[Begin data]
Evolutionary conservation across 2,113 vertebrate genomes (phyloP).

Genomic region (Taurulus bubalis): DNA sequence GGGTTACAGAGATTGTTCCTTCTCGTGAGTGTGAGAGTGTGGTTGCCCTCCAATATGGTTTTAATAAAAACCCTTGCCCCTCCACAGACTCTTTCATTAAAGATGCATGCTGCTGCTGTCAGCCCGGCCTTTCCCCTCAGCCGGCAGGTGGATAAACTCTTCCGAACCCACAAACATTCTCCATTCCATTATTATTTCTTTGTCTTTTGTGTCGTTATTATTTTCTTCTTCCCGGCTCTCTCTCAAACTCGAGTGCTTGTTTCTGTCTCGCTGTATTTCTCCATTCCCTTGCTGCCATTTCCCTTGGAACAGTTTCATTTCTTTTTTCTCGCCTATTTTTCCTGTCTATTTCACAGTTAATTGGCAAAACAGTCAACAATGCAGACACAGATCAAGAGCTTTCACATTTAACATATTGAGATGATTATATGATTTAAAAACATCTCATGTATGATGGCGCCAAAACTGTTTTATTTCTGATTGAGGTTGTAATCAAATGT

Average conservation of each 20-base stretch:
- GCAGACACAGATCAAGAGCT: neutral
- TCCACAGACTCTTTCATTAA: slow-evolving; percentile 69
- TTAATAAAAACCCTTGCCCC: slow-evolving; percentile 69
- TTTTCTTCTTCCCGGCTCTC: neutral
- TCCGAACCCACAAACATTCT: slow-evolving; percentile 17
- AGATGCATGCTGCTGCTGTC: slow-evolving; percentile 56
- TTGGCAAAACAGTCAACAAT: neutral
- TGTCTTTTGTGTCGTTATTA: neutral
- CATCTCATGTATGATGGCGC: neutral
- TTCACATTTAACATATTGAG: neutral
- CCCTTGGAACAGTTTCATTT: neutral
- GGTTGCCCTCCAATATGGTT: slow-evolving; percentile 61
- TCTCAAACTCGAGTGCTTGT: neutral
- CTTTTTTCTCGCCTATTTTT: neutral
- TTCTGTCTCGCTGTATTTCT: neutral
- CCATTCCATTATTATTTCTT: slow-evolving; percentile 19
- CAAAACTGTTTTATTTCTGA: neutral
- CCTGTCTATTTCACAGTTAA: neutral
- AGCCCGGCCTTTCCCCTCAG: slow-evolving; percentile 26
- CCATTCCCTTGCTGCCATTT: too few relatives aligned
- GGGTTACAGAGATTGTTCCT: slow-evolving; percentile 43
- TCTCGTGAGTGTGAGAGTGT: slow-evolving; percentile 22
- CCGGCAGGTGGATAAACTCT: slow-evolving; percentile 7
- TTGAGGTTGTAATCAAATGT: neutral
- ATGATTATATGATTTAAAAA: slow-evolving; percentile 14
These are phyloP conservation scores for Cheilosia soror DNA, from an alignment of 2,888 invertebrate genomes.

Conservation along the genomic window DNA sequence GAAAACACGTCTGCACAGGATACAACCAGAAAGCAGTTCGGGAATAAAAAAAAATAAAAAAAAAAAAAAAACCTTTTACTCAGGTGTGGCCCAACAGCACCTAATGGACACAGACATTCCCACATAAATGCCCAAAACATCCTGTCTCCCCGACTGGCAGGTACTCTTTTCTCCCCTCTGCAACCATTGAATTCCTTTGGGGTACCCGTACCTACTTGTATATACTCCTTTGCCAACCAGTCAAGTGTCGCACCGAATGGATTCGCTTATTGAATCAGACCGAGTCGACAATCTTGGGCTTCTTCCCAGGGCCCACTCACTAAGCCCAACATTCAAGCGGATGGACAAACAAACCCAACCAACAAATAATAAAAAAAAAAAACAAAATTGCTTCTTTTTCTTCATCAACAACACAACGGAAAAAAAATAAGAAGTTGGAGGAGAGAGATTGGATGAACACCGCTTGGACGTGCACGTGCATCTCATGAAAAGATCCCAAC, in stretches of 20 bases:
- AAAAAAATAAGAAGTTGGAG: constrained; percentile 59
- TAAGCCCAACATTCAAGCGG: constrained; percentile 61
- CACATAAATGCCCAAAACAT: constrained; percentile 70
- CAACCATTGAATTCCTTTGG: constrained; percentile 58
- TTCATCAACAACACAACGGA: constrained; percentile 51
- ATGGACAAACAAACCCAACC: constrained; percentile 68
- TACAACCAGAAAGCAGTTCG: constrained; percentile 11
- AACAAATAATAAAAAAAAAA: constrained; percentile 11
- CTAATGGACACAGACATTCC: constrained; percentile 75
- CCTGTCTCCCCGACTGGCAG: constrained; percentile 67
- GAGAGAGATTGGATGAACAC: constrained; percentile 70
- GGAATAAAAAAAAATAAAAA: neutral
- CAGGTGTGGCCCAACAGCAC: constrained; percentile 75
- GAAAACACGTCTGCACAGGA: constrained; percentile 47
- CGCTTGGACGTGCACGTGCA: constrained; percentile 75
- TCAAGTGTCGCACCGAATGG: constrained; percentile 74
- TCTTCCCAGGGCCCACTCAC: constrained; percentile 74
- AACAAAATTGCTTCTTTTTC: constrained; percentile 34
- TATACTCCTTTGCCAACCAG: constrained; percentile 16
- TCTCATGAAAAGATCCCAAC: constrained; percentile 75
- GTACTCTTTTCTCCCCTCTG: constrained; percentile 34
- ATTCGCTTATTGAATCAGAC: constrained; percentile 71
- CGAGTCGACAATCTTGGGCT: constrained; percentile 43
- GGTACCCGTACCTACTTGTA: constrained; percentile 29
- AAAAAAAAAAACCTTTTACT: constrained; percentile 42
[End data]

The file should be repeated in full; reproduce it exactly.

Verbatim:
Evolutionary conservation across 2,113 vertebrate genomes (phyloP).

Genomic region (Taurulus bubalis): DNA sequence GGGTTACAGAGATTGTTCCTTCTCGTGAGTGTGAGAGTGTGGTTGCCCTCCAATATGGTTTTAATAAAAACCCTTGCCCCTCCACAGACTCTTTCATTAAAGATGCATGCTGCTGCTGTCAGCCCGGCCTTTCCCCTCAGCCGGCAGGTGGATAAACTCTTCCGAACCCACAAACATTCTCCATTCCATTATTATTTCTTTGTCTTTTGTGTCGTTATTATTTTCTTCTTCCCGGCTCTCTCTCAAACTCGAGTGCTTGTTTCTGTCTCGCTGTATTTCTCCATTCCCTTGCTGCCATTTCCCTTGGAACAGTTTCATTTCTTTTTTCTCGCCTATTTTTCCTGTCTATTTCACAGTTAATTGGCAAAACAGTCAACAATGCAGACACAGATCAAGAGCTTTCACATTTAACATATTGAGATGATTATATGATTTAAAAACATCTCATGTATGATGGCGCCAAAACTGTTTTATTTCTGATTGAGGTTGTAATCAAATGT

Average conservation of each 20-base stretch:
- GCAGACACAGATCAAGAGCT: neutral
- TCCACAGACTCTTTCATTAA: slow-evolving; percentile 69
- TTAATAAAAACCCTTGCCCC: slow-evolving; percentile 69
- TTTTCTTCTTCCCGGCTCTC: neutral
- TCCGAACCCACAAACATTCT: slow-evolving; percentile 17
- AGATGCATGCTGCTGCTGTC: slow-evolving; percentile 56
- TTGGCAAAACAGTCAACAAT: neutral
- TGTCTTTTGTGTCGTTATTA: neutral
- CATCTCATGTATGATGGCGC: neutral
- TTCACATTTAACATATTGAG: neutral
- CCCTTGGAACAGTTTCATTT: neutral
- GGTTGCCCTCCAATATGGTT: slow-evolving; percentile 61
- TCTCAAACTCGAGTGCTTGT: neutral
- CTTTTTTCTCGCCTATTTTT: neutral
- TTCTGTCTCGCTGTATTTCT: neutral
- CCATTCCATTATTATTTCTT: slow-evolving; percentile 19
- CAAAACTGTTTTATTTCTGA: neutral
- CCTGTCTATTTCACAGTTAA: neutral
- AGCCCGGCCTTTCCCCTCAG: slow-evolving; percentile 26
- CCATTCCCTTGCTGCCATTT: too few relatives aligned
- GGGTTACAGAGATTGTTCCT: slow-evolving; percentile 43
- TCTCGTGAGTGTGAGAGTGT: slow-evolving; percentile 22
- CCGGCAGGTGGATAAACTCT: slow-evolving; percentile 7
- TTGAGGTTGTAATCAAATGT: neutral
- ATGATTATATGATTTAAAAA: slow-evolving; percentile 14
These are phyloP conservation scores for Cheilosia soror DNA, from an alignment of 2,888 invertebrate genomes.

Conservation along the genomic window DNA sequence GAAAACACGTCTGCACAGGATACAACCAGAAAGCAGTTCGGGAATAAAAAAAAATAAAAAAAAAAAAAAAACCTTTTACTCAGGTGTGGCCCAACAGCACCTAATGGACACAGACATTCCCACATAAATGCCCAAAACATCCTGTCTCCCCGACTGGCAGGTACTCTTTTCTCCCCTCTGCAACCATTGAATTCCTTTGGGGTACCCGTACCTACTTGTATATACTCCTTTGCCAACCAGTCAAGTGTCGCACCGAATGGATTCGCTTATTGAATCAGACCGAGTCGACAATCTTGGGCTTCTTCCCAGGGCCCACTCACTAAGCCCAACATTCAAGCGGATGGACAAACAAACCCAACCAACAAATAATAAAAAAAAAAAACAAAATTGCTTCTTTTTCTTCATCAACAACACAACGGAAAAAAAATAAGAAGTTGGAGGAGAGAGATTGGATGAACACCGCTTGGACGTGCACGTGCATCTCATGAAAAGATCCCAAC, in stretches of 20 bases:
- AAAAAAATAAGAAGTTGGAG: constrained; percentile 59
- TAAGCCCAACATTCAAGCGG: constrained; percentile 61
- CACATAAATGCCCAAAACAT: constrained; percentile 70
- CAACCATTGAATTCCTTTGG: constrained; percentile 58
- TTCATCAACAACACAACGGA: constrained; percentile 51
- ATGGACAAACAAACCCAACC: constrained; percentile 68
- TACAACCAGAAAGCAGTTCG: constrained; percentile 11
- AACAAATAATAAAAAAAAAA: constrained; percentile 11
- CTAATGGACACAGACATTCC: constrained; percentile 75
- CCTGTCTCCCCGACTGGCAG: constrained; percentile 67
- GAGAGAGATTGGATGAACAC: constrained; percentile 70
- GGAATAAAAAAAAATAAAAA: neutral
- CAGGTGTGGCCCAACAGCAC: constrained; percentile 75
- GAAAACACGTCTGCACAGGA: constrained; percentile 47
- CGCTTGGACGTGCACGTGCA: constrained; percentile 75
- TCAAGTGTCGCACCGAATGG: constrained; percentile 74
- TCTTCCCAGGGCCCACTCAC: constrained; percentile 74
- AACAAAATTGCTTCTTTTTC: constrained; percentile 34
- TATACTCCTTTGCCAACCAG: constrained; percentile 16
- TCTCATGAAAAGATCCCAAC: constrained; percentile 75
- GTACTCTTTTCTCCCCTCTG: constrained; percentile 34
- ATTCGCTTATTGAATCAGAC: constrained; percentile 71
- CGAGTCGACAATCTTGGGCT: constrained; percentile 43
- GGTACCCGTACCTACTTGTA: constrained; percentile 29
- AAAAAAAAAAACCTTTTACT: constrained; percentile 42